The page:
COMMERCE CITY, COLO. (Aug. 17, 2016) – Commerce City officials joined the Department of Justice, Office of Community Oriented Policing Services (COPS Office) today to announce the launch of an independent and comprehensive review of the Commerce City Police Department.
Commerce City requested for assistance as part of the police department’s overall reform efforts to earn and uphold the public’s trust. The voluntary program is an opportunity for the COPS Office to make an objective assessment of policing in Commerce City and address issues through a long-term, holistic strategy. It is a multi-year process that will look at internal operations, policies, procedures, community engagement and partnerships, and more.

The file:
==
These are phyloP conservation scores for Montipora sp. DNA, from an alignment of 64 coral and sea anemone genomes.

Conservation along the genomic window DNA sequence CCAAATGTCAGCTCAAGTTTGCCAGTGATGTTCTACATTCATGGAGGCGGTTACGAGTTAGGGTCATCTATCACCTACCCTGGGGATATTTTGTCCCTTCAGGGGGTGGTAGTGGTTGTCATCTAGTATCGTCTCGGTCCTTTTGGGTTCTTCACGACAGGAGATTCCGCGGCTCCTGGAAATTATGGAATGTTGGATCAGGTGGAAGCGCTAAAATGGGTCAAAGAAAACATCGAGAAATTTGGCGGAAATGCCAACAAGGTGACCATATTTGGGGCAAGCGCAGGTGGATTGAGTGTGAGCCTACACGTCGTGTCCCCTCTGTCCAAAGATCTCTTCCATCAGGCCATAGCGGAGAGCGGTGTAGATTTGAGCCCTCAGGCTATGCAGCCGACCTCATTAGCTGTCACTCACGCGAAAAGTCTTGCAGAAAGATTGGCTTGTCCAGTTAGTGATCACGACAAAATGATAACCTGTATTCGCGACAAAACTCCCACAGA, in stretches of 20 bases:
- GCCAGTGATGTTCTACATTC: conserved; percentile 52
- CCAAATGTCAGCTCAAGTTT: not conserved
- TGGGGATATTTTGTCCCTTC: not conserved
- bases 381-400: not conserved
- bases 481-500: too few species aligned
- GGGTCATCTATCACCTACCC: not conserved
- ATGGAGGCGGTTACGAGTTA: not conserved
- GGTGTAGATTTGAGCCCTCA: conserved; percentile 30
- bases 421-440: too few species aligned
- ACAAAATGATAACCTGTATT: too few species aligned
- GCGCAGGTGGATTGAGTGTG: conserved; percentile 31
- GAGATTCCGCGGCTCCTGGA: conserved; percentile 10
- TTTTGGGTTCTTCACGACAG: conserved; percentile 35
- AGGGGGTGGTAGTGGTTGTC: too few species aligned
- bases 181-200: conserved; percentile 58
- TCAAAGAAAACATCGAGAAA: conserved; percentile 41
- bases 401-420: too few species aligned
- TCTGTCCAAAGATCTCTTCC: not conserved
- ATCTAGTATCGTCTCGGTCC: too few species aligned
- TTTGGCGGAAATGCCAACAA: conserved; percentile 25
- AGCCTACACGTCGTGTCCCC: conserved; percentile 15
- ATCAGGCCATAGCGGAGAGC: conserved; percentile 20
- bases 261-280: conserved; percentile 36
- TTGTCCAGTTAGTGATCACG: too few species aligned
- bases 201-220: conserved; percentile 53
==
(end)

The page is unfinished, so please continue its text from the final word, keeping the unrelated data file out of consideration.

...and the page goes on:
“Through the Department of Justice’s technical assistance program we will build on the work we’ve done and identify new and innovative ways to improve our department and the quality of service we provide,” said Interim Police Chief Lowell Richardson.
Two notable reform efforts implemented this year include body worn cameras for every officer in the field and citizen advisory board for public safety. These are recommendations outlined in the President’s Task Force on 21st Century Policing.
“Every single resident deserves trust, respect and safety from their police department,” said Mayor Pro Tem Rene Bullock. “I believe the assessment will improve that trust between our officers and the community.”
City council approved the request for the Department of Justice’s assistance in January. The first community listening session by the COPS Office is scheduled for September 14, from 6 – 8 p.m. at Adams City High School. More details regarding the listening session will be forthcoming from the COPS Office.
Read the DOJ’s press release for more information.